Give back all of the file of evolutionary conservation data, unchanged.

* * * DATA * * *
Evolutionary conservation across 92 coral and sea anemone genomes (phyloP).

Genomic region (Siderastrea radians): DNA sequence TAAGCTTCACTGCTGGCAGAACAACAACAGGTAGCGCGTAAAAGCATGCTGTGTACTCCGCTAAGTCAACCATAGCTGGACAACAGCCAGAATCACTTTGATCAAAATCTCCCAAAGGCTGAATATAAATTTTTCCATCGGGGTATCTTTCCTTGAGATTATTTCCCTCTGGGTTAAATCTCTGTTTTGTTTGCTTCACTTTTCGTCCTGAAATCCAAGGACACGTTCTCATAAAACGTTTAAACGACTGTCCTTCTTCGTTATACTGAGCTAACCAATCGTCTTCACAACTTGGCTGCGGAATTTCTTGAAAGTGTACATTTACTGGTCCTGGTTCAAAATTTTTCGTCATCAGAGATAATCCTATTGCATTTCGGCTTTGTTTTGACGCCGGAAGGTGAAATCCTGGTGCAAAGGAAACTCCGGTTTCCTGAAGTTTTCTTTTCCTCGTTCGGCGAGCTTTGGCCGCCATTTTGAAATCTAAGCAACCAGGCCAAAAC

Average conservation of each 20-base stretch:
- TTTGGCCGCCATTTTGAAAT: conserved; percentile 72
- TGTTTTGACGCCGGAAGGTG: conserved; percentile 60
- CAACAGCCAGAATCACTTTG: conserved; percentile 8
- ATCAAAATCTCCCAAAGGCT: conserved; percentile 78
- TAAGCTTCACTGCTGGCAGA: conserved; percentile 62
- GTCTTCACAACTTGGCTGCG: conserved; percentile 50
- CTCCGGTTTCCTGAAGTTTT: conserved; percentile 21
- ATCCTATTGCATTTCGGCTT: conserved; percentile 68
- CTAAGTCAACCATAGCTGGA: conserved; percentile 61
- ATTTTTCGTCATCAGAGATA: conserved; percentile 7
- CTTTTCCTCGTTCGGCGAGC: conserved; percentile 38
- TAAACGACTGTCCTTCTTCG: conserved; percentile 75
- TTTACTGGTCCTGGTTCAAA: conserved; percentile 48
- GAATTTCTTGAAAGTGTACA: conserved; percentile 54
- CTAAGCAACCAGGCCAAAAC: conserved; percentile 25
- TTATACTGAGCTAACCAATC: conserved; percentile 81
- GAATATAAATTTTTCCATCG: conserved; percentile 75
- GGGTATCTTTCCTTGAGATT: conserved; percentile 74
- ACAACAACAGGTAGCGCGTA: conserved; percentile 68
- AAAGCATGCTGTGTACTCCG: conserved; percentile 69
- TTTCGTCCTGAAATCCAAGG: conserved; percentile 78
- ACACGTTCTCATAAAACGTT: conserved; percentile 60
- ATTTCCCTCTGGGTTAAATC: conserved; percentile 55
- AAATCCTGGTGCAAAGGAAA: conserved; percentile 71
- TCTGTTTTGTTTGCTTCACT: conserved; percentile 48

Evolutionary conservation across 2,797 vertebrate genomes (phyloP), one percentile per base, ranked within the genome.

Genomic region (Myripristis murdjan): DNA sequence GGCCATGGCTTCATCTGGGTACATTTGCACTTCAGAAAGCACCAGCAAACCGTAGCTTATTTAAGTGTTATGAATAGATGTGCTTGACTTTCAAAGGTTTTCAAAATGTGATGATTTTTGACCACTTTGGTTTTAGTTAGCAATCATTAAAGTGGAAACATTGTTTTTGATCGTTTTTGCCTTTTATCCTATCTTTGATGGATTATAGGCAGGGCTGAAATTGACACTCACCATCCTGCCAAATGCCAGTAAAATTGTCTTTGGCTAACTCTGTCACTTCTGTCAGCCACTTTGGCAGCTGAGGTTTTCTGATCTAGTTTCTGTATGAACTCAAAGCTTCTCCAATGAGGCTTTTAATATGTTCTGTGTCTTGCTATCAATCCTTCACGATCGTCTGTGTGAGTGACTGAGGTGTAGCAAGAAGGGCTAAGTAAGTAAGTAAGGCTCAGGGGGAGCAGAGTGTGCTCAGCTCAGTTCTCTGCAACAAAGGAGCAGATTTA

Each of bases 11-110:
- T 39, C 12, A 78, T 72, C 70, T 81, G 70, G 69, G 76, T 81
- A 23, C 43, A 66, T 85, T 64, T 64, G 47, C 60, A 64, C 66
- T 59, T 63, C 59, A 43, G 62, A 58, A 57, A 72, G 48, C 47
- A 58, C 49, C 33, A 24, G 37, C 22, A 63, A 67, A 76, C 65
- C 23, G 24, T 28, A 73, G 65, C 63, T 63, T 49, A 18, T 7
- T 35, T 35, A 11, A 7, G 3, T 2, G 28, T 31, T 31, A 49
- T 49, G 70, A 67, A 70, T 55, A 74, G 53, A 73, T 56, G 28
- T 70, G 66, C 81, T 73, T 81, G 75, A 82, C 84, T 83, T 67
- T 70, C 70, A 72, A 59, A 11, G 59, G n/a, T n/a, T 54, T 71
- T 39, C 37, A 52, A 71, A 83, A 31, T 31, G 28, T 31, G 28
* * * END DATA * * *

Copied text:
Evolutionary conservation across 92 coral and sea anemone genomes (phyloP).

Genomic region (Siderastrea radians): DNA sequence TAAGCTTCACTGCTGGCAGAACAACAACAGGTAGCGCGTAAAAGCATGCTGTGTACTCCGCTAAGTCAACCATAGCTGGACAACAGCCAGAATCACTTTGATCAAAATCTCCCAAAGGCTGAATATAAATTTTTCCATCGGGGTATCTTTCCTTGAGATTATTTCCCTCTGGGTTAAATCTCTGTTTTGTTTGCTTCACTTTTCGTCCTGAAATCCAAGGACACGTTCTCATAAAACGTTTAAACGACTGTCCTTCTTCGTTATACTGAGCTAACCAATCGTCTTCACAACTTGGCTGCGGAATTTCTTGAAAGTGTACATTTACTGGTCCTGGTTCAAAATTTTTCGTCATCAGAGATAATCCTATTGCATTTCGGCTTTGTTTTGACGCCGGAAGGTGAAATCCTGGTGCAAAGGAAACTCCGGTTTCCTGAAGTTTTCTTTTCCTCGTTCGGCGAGCTTTGGCCGCCATTTTGAAATCTAAGCAACCAGGCCAAAAC

Average conservation of each 20-base stretch:
- TTTGGCCGCCATTTTGAAAT: conserved; percentile 72
- TGTTTTGACGCCGGAAGGTG: conserved; percentile 60
- CAACAGCCAGAATCACTTTG: conserved; percentile 8
- ATCAAAATCTCCCAAAGGCT: conserved; percentile 78
- TAAGCTTCACTGCTGGCAGA: conserved; percentile 62
- GTCTTCACAACTTGGCTGCG: conserved; percentile 50
- CTCCGGTTTCCTGAAGTTTT: conserved; percentile 21
- ATCCTATTGCATTTCGGCTT: conserved; percentile 68
- CTAAGTCAACCATAGCTGGA: conserved; percentile 61
- ATTTTTCGTCATCAGAGATA: conserved; percentile 7
- CTTTTCCTCGTTCGGCGAGC: conserved; percentile 38
- TAAACGACTGTCCTTCTTCG: conserved; percentile 75
- TTTACTGGTCCTGGTTCAAA: conserved; percentile 48
- GAATTTCTTGAAAGTGTACA: conserved; percentile 54
- CTAAGCAACCAGGCCAAAAC: conserved; percentile 25
- TTATACTGAGCTAACCAATC: conserved; percentile 81
- GAATATAAATTTTTCCATCG: conserved; percentile 75
- GGGTATCTTTCCTTGAGATT: conserved; percentile 74
- ACAACAACAGGTAGCGCGTA: conserved; percentile 68
- AAAGCATGCTGTGTACTCCG: conserved; percentile 69
- TTTCGTCCTGAAATCCAAGG: conserved; percentile 78
- ACACGTTCTCATAAAACGTT: conserved; percentile 60
- ATTTCCCTCTGGGTTAAATC: conserved; percentile 55
- AAATCCTGGTGCAAAGGAAA: conserved; percentile 71
- TCTGTTTTGTTTGCTTCACT: conserved; percentile 48

Evolutionary conservation across 2,797 vertebrate genomes (phyloP), one percentile per base, ranked within the genome.

Genomic region (Myripristis murdjan): DNA sequence GGCCATGGCTTCATCTGGGTACATTTGCACTTCAGAAAGCACCAGCAAACCGTAGCTTATTTAAGTGTTATGAATAGATGTGCTTGACTTTCAAAGGTTTTCAAAATGTGATGATTTTTGACCACTTTGGTTTTAGTTAGCAATCATTAAAGTGGAAACATTGTTTTTGATCGTTTTTGCCTTTTATCCTATCTTTGATGGATTATAGGCAGGGCTGAAATTGACACTCACCATCCTGCCAAATGCCAGTAAAATTGTCTTTGGCTAACTCTGTCACTTCTGTCAGCCACTTTGGCAGCTGAGGTTTTCTGATCTAGTTTCTGTATGAACTCAAAGCTTCTCCAATGAGGCTTTTAATATGTTCTGTGTCTTGCTATCAATCCTTCACGATCGTCTGTGTGAGTGACTGAGGTGTAGCAAGAAGGGCTAAGTAAGTAAGTAAGGCTCAGGGGGAGCAGAGTGTGCTCAGCTCAGTTCTCTGCAACAAAGGAGCAGATTTA

Each of bases 11-110:
- T 39, C 12, A 78, T 72, C 70, T 81, G 70, G 69, G 76, T 81
- A 23, C 43, A 66, T 85, T 64, T 64, G 47, C 60, A 64, C 66
- T 59, T 63, C 59, A 43, G 62, A 58, A 57, A 72, G 48, C 47
- A 58, C 49, C 33, A 24, G 37, C 22, A 63, A 67, A 76, C 65
- C 23, G 24, T 28, A 73, G 65, C 63, T 63, T 49, A 18, T 7
- T 35, T 35, A 11, A 7, G 3, T 2, G 28, T 31, T 31, A 49
- T 49, G 70, A 67, A 70, T 55, A 74, G 53, A 73, T 56, G 28
- T 70, G 66, C 81, T 73, T 81, G 75, A 82, C 84, T 83, T 67
- T 70, C 70, A 72, A 59, A 11, G 59, G n/a, T n/a, T 54, T 71
- T 39, C 37, A 52, A 71, A 83, A 31, T 31, G 28, T 31, G 28